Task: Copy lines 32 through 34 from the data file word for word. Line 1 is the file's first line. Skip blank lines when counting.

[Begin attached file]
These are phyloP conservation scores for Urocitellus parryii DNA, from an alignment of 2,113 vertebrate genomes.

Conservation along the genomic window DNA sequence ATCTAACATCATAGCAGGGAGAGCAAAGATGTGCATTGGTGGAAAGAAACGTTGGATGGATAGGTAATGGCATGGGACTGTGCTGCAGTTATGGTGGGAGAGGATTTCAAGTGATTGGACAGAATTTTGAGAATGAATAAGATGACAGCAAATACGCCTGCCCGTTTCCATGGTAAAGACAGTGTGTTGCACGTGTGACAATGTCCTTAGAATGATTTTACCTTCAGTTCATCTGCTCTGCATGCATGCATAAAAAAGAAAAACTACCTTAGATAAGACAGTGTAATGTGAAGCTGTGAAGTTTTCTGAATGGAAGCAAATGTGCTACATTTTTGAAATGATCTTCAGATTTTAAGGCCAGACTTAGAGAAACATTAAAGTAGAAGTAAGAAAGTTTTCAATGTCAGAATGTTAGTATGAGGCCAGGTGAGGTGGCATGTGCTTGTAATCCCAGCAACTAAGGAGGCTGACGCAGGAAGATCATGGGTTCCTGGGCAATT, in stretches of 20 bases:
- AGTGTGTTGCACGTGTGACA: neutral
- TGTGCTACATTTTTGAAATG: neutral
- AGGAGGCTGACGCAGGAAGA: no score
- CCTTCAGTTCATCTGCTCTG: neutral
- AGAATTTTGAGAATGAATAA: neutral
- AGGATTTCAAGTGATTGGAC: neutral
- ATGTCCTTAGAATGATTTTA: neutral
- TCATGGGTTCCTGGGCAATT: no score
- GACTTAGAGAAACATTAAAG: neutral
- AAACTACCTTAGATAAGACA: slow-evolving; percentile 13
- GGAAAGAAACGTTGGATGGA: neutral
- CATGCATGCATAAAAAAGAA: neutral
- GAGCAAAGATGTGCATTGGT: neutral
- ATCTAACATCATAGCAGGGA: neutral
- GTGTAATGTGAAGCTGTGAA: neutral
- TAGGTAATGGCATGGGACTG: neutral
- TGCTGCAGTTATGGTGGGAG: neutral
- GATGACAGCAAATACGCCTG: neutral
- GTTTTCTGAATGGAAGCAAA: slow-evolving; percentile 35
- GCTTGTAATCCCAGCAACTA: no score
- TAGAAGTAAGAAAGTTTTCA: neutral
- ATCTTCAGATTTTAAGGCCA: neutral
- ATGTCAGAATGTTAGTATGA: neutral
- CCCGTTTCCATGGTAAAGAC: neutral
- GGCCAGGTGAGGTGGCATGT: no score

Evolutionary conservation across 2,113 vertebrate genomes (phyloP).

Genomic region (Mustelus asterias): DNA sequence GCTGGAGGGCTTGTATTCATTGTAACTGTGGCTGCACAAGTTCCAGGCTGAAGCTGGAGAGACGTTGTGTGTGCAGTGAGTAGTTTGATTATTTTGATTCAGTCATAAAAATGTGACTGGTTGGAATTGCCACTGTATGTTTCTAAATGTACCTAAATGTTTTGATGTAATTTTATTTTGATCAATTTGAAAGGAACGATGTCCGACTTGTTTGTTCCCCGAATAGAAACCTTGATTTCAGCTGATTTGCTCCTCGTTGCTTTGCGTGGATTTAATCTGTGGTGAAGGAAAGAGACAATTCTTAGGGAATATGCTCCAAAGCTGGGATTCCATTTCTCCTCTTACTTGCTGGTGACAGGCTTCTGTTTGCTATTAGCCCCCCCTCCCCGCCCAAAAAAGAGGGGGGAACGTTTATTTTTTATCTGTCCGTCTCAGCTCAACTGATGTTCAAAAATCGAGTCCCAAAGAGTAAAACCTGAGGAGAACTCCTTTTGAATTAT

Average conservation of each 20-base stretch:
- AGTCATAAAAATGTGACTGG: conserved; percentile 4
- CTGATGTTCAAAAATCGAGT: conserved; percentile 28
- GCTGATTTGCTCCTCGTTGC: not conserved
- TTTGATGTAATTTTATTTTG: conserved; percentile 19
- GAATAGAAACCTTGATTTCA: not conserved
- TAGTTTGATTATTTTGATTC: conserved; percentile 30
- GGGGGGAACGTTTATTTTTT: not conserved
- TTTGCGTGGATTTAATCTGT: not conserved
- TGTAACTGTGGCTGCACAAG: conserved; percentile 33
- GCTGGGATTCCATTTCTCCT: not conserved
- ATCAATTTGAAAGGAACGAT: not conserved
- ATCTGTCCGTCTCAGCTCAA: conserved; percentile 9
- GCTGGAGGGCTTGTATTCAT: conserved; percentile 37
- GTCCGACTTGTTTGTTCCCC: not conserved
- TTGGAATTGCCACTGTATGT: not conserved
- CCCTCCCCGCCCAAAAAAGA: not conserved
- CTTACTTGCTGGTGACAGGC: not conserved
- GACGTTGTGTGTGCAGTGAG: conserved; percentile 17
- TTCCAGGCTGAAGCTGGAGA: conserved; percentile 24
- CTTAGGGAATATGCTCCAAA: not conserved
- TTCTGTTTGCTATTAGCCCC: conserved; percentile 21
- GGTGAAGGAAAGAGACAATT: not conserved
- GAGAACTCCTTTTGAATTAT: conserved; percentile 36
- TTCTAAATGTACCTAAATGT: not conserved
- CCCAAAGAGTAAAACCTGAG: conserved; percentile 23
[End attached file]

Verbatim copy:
- CTGATGTTCAAAAATCGAGT: conserved; percentile 28
- GCTGATTTGCTCCTCGTTGC: not conserved
- TTTGATGTAATTTTATTTTG: conserved; percentile 19